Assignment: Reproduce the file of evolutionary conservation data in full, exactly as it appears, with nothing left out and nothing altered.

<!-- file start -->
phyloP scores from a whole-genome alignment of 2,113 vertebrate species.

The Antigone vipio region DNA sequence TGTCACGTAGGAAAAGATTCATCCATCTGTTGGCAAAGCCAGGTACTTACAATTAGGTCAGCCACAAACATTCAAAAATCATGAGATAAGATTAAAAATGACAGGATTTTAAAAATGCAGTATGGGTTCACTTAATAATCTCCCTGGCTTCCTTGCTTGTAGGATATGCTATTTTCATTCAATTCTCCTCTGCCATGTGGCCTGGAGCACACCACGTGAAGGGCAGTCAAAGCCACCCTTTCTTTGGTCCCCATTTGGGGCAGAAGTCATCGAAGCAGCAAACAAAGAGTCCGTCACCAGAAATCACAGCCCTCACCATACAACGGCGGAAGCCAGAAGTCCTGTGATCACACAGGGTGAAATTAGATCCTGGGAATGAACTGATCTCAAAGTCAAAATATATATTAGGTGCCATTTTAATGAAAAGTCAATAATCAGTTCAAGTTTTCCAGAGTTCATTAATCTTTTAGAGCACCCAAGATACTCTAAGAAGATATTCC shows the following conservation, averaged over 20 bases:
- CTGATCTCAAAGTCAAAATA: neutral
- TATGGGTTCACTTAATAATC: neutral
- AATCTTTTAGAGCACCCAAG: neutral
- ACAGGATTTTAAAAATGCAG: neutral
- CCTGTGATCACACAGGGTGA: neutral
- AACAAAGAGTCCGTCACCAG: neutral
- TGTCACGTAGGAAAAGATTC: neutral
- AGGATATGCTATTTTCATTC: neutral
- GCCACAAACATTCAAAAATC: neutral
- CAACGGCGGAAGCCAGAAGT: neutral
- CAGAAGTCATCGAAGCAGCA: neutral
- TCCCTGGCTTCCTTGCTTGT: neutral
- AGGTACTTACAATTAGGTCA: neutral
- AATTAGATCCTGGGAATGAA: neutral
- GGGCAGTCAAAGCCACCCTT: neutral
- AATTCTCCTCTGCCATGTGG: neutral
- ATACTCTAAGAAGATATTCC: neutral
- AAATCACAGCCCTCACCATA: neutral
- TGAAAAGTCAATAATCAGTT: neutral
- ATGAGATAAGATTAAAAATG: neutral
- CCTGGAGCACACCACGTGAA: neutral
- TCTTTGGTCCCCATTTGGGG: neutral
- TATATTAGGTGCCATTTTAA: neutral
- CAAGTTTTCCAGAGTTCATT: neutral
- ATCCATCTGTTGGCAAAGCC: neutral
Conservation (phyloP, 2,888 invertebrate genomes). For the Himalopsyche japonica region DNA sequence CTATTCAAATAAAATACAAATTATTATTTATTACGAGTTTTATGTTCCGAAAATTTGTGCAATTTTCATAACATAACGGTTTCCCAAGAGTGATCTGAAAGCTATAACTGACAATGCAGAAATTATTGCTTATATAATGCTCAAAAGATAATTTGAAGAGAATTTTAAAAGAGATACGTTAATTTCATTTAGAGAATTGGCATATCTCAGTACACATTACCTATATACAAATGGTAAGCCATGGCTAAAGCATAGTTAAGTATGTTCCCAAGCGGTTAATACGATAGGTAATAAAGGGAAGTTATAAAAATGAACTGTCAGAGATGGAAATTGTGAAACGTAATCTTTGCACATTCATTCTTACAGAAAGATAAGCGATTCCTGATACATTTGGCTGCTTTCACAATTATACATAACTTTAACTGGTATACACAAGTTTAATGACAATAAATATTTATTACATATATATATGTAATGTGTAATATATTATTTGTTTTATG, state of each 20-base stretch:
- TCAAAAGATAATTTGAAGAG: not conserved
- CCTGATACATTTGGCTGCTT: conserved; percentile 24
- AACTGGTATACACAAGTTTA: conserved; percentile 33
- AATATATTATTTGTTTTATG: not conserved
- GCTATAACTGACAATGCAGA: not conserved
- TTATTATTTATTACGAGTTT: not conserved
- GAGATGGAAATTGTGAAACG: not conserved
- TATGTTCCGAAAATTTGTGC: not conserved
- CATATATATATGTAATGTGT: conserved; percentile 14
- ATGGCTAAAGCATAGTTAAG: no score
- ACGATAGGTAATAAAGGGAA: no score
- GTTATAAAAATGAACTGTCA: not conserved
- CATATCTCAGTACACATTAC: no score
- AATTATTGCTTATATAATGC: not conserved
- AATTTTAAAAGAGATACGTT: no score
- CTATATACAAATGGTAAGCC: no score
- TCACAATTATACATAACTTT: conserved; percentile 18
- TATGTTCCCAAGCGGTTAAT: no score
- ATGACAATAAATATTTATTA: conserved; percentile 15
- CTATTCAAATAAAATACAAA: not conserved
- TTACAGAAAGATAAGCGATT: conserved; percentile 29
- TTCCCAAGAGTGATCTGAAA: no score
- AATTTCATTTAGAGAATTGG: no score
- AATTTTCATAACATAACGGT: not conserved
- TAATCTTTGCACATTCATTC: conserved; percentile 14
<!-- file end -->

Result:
phyloP scores from a whole-genome alignment of 2,113 vertebrate species.

The Antigone vipio region DNA sequence TGTCACGTAGGAAAAGATTCATCCATCTGTTGGCAAAGCCAGGTACTTACAATTAGGTCAGCCACAAACATTCAAAAATCATGAGATAAGATTAAAAATGACAGGATTTTAAAAATGCAGTATGGGTTCACTTAATAATCTCCCTGGCTTCCTTGCTTGTAGGATATGCTATTTTCATTCAATTCTCCTCTGCCATGTGGCCTGGAGCACACCACGTGAAGGGCAGTCAAAGCCACCCTTTCTTTGGTCCCCATTTGGGGCAGAAGTCATCGAAGCAGCAAACAAAGAGTCCGTCACCAGAAATCACAGCCCTCACCATACAACGGCGGAAGCCAGAAGTCCTGTGATCACACAGGGTGAAATTAGATCCTGGGAATGAACTGATCTCAAAGTCAAAATATATATTAGGTGCCATTTTAATGAAAAGTCAATAATCAGTTCAAGTTTTCCAGAGTTCATTAATCTTTTAGAGCACCCAAGATACTCTAAGAAGATATTCC shows the following conservation, averaged over 20 bases:
- CTGATCTCAAAGTCAAAATA: neutral
- TATGGGTTCACTTAATAATC: neutral
- AATCTTTTAGAGCACCCAAG: neutral
- ACAGGATTTTAAAAATGCAG: neutral
- CCTGTGATCACACAGGGTGA: neutral
- AACAAAGAGTCCGTCACCAG: neutral
- TGTCACGTAGGAAAAGATTC: neutral
- AGGATATGCTATTTTCATTC: neutral
- GCCACAAACATTCAAAAATC: neutral
- CAACGGCGGAAGCCAGAAGT: neutral
- CAGAAGTCATCGAAGCAGCA: neutral
- TCCCTGGCTTCCTTGCTTGT: neutral
- AGGTACTTACAATTAGGTCA: neutral
- AATTAGATCCTGGGAATGAA: neutral
- GGGCAGTCAAAGCCACCCTT: neutral
- AATTCTCCTCTGCCATGTGG: neutral
- ATACTCTAAGAAGATATTCC: neutral
- AAATCACAGCCCTCACCATA: neutral
- TGAAAAGTCAATAATCAGTT: neutral
- ATGAGATAAGATTAAAAATG: neutral
- CCTGGAGCACACCACGTGAA: neutral
- TCTTTGGTCCCCATTTGGGG: neutral
- TATATTAGGTGCCATTTTAA: neutral
- CAAGTTTTCCAGAGTTCATT: neutral
- ATCCATCTGTTGGCAAAGCC: neutral
Conservation (phyloP, 2,888 invertebrate genomes). For the Himalopsyche japonica region DNA sequence CTATTCAAATAAAATACAAATTATTATTTATTACGAGTTTTATGTTCCGAAAATTTGTGCAATTTTCATAACATAACGGTTTCCCAAGAGTGATCTGAAAGCTATAACTGACAATGCAGAAATTATTGCTTATATAATGCTCAAAAGATAATTTGAAGAGAATTTTAAAAGAGATACGTTAATTTCATTTAGAGAATTGGCATATCTCAGTACACATTACCTATATACAAATGGTAAGCCATGGCTAAAGCATAGTTAAGTATGTTCCCAAGCGGTTAATACGATAGGTAATAAAGGGAAGTTATAAAAATGAACTGTCAGAGATGGAAATTGTGAAACGTAATCTTTGCACATTCATTCTTACAGAAAGATAAGCGATTCCTGATACATTTGGCTGCTTTCACAATTATACATAACTTTAACTGGTATACACAAGTTTAATGACAATAAATATTTATTACATATATATATGTAATGTGTAATATATTATTTGTTTTATG, state of each 20-base stretch:
- TCAAAAGATAATTTGAAGAG: not conserved
- CCTGATACATTTGGCTGCTT: conserved; percentile 24
- AACTGGTATACACAAGTTTA: conserved; percentile 33
- AATATATTATTTGTTTTATG: not conserved
- GCTATAACTGACAATGCAGA: not conserved
- TTATTATTTATTACGAGTTT: not conserved
- GAGATGGAAATTGTGAAACG: not conserved
- TATGTTCCGAAAATTTGTGC: not conserved
- CATATATATATGTAATGTGT: conserved; percentile 14
- ATGGCTAAAGCATAGTTAAG: no score
- ACGATAGGTAATAAAGGGAA: no score
- GTTATAAAAATGAACTGTCA: not conserved
- CATATCTCAGTACACATTAC: no score
- AATTATTGCTTATATAATGC: not conserved
- AATTTTAAAAGAGATACGTT: no score
- CTATATACAAATGGTAAGCC: no score
- TCACAATTATACATAACTTT: conserved; percentile 18
- TATGTTCCCAAGCGGTTAAT: no score
- ATGACAATAAATATTTATTA: conserved; percentile 15
- CTATTCAAATAAAATACAAA: not conserved
- TTACAGAAAGATAAGCGATT: conserved; percentile 29
- TTCCCAAGAGTGATCTGAAA: no score
- AATTTCATTTAGAGAATTGG: no score
- AATTTTCATAACATAACGGT: not conserved
- TAATCTTTGCACATTCATTC: conserved; percentile 14